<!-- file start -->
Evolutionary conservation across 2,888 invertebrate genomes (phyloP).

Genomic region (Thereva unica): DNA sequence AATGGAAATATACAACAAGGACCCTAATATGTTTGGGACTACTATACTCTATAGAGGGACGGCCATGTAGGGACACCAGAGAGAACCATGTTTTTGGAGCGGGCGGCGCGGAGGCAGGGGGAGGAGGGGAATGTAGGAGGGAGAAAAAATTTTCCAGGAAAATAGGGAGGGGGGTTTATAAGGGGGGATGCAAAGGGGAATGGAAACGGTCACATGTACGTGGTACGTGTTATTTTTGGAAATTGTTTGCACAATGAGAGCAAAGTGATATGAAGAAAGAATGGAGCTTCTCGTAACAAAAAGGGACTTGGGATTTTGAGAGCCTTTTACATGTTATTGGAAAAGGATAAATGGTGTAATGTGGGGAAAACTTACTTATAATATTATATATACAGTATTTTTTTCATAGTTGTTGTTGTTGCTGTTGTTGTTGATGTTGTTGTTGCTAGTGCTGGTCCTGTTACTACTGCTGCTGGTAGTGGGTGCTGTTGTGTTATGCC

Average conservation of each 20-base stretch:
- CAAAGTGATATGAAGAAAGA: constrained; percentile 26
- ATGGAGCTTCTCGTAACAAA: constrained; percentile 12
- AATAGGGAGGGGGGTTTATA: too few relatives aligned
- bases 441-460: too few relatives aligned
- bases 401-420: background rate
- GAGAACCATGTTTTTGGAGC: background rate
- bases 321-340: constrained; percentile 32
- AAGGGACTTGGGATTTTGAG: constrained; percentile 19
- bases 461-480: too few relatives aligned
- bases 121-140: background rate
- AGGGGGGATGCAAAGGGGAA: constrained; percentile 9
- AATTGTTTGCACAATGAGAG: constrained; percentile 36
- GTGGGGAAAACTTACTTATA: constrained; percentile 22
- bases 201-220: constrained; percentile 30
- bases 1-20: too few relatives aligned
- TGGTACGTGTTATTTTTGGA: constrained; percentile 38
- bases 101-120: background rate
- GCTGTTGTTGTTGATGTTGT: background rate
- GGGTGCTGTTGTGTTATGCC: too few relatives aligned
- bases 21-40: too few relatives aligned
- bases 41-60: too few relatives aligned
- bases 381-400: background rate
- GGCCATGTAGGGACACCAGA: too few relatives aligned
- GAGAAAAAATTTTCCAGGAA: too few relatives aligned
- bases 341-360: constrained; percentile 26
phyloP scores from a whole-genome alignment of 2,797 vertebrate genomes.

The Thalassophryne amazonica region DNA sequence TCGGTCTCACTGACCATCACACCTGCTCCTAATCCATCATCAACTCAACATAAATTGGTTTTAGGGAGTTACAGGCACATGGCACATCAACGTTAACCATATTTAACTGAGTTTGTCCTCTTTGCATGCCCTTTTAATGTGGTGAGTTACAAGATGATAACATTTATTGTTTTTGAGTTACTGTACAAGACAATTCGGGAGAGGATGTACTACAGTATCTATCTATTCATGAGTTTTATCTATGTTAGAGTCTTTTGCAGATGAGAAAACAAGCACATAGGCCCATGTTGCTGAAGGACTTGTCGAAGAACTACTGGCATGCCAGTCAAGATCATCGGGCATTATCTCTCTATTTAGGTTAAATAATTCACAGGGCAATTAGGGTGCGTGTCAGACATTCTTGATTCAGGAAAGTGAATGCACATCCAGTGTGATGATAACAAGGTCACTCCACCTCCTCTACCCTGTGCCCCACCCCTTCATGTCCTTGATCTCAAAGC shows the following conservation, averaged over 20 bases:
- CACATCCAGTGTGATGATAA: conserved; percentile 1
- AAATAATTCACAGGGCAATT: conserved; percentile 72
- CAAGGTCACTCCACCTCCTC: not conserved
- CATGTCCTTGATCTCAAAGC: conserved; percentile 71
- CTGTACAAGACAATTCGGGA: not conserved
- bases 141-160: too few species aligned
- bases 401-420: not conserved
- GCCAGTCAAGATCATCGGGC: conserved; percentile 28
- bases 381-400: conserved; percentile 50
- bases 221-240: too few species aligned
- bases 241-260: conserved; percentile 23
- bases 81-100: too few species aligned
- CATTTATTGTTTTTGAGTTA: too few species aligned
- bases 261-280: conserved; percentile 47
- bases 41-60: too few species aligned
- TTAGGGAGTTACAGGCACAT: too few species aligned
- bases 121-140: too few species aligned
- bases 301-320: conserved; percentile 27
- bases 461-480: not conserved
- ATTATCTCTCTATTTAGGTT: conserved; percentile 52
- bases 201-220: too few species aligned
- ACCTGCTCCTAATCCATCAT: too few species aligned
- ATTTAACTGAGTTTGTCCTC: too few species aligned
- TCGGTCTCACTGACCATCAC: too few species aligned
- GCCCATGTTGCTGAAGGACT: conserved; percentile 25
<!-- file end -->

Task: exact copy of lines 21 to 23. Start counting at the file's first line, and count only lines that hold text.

- GCTGTTGTTGTTGATGTTGT: background rate
- GGGTGCTGTTGTGTTATGCC: too few relatives aligned
- bases 21-40: too few relatives aligned